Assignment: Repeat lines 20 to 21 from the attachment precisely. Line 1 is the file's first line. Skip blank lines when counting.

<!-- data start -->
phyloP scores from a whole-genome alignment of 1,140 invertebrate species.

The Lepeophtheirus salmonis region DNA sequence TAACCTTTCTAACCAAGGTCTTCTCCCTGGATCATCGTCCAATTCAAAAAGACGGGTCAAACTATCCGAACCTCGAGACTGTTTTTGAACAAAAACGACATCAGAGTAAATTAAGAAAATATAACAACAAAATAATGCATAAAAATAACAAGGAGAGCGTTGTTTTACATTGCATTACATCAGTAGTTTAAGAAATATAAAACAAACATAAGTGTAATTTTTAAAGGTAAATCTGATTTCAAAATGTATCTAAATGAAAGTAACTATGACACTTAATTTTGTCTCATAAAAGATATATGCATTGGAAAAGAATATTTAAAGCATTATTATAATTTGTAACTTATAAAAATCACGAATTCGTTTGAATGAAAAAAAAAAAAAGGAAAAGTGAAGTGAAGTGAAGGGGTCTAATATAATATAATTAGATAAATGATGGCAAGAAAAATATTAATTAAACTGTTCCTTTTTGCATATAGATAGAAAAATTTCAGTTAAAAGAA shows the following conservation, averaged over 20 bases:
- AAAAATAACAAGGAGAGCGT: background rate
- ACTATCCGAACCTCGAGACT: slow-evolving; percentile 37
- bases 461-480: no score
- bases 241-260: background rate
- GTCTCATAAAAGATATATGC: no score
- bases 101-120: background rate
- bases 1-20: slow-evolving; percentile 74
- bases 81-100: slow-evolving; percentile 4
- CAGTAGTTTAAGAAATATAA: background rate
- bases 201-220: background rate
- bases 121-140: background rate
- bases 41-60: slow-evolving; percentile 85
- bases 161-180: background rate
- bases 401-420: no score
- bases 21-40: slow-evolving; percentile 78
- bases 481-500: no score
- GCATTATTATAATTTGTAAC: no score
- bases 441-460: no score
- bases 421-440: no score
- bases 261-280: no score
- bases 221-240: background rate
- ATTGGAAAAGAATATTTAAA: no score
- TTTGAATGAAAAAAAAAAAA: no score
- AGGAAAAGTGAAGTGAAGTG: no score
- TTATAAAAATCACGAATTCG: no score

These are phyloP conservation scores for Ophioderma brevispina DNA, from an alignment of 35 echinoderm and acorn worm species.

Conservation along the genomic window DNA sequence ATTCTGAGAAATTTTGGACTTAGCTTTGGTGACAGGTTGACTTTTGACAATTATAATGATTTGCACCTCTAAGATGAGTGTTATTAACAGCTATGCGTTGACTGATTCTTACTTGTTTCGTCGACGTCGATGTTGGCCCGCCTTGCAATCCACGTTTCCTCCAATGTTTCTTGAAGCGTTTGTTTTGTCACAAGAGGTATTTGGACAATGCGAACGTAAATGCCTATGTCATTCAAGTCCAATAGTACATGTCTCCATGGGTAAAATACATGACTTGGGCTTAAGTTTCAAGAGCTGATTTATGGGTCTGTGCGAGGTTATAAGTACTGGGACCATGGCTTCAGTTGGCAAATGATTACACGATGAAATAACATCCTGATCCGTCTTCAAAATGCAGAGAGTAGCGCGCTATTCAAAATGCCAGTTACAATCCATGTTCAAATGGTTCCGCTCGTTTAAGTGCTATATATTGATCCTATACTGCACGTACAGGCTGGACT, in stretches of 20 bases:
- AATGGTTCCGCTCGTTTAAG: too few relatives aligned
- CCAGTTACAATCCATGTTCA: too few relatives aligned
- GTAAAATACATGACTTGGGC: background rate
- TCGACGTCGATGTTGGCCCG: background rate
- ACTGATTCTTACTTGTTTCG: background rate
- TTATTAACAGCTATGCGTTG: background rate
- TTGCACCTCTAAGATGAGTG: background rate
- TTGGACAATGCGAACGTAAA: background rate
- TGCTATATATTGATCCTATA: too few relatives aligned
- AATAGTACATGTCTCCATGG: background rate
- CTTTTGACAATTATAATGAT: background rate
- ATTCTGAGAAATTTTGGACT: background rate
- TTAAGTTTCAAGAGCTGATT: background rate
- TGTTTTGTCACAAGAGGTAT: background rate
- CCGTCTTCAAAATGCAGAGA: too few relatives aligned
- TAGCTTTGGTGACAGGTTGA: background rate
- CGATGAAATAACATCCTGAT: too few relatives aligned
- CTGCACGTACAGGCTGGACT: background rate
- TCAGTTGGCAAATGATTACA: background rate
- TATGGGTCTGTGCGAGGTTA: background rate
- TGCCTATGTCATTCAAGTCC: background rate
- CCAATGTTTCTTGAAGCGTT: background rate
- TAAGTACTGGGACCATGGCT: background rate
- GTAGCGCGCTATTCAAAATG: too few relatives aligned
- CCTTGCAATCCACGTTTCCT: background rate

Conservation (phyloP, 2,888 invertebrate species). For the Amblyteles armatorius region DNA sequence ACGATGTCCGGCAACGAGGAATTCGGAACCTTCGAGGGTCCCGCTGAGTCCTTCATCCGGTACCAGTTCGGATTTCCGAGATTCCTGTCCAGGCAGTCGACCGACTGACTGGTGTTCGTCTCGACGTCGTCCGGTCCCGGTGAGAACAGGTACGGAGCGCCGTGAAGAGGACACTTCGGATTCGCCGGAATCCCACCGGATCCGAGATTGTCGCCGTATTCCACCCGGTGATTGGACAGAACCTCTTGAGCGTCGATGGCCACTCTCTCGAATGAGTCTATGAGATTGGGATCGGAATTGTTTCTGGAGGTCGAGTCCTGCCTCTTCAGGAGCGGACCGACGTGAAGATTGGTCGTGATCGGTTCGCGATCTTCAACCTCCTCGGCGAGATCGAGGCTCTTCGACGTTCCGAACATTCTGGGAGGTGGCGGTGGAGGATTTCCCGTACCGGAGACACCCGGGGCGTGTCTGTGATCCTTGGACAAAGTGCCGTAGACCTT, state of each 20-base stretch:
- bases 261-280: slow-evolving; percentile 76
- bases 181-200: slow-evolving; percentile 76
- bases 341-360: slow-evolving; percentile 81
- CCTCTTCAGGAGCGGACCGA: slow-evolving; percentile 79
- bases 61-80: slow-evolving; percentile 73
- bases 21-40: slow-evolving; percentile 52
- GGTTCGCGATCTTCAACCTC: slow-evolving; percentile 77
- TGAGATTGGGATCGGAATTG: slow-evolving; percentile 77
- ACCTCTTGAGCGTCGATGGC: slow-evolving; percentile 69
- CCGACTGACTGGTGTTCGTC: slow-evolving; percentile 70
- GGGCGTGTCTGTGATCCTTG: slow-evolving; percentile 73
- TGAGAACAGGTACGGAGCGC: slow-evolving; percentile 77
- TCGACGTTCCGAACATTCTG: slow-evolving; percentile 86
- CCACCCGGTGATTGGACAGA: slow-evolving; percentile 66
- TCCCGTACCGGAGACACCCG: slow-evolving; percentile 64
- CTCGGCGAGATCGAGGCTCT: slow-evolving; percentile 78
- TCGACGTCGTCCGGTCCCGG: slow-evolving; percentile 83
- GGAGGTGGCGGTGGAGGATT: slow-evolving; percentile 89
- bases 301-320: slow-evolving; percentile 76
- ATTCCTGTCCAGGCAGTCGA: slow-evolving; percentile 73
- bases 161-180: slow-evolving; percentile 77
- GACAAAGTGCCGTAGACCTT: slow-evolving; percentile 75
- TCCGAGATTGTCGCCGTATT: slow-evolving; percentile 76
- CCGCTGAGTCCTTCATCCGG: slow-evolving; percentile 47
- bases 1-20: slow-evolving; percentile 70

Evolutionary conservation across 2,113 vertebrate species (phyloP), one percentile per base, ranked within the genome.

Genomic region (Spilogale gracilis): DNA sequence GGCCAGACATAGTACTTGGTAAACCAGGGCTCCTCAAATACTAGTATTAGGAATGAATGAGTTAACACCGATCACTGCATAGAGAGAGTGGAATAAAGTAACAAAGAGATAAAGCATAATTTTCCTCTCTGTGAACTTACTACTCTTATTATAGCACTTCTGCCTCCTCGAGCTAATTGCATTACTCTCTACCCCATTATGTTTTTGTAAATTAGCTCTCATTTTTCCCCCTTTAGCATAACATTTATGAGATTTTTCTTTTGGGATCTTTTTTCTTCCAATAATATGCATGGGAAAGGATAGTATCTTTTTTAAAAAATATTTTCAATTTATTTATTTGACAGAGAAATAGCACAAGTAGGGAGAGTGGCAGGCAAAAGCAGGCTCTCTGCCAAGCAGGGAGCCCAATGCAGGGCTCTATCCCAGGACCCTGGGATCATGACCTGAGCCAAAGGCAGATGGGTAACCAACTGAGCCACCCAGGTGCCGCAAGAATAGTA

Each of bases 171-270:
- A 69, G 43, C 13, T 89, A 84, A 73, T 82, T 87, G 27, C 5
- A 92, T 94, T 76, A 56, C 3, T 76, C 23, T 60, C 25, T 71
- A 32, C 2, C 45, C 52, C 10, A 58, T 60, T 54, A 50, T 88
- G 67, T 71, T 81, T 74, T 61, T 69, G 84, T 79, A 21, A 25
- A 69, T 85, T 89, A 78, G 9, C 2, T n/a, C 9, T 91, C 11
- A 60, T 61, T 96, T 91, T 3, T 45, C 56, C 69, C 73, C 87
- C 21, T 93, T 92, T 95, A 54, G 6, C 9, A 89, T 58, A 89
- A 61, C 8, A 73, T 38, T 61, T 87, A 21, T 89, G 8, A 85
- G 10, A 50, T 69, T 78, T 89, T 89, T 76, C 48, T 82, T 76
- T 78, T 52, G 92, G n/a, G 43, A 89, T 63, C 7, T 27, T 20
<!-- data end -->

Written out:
- bases 441-460: no score
- bases 421-440: no score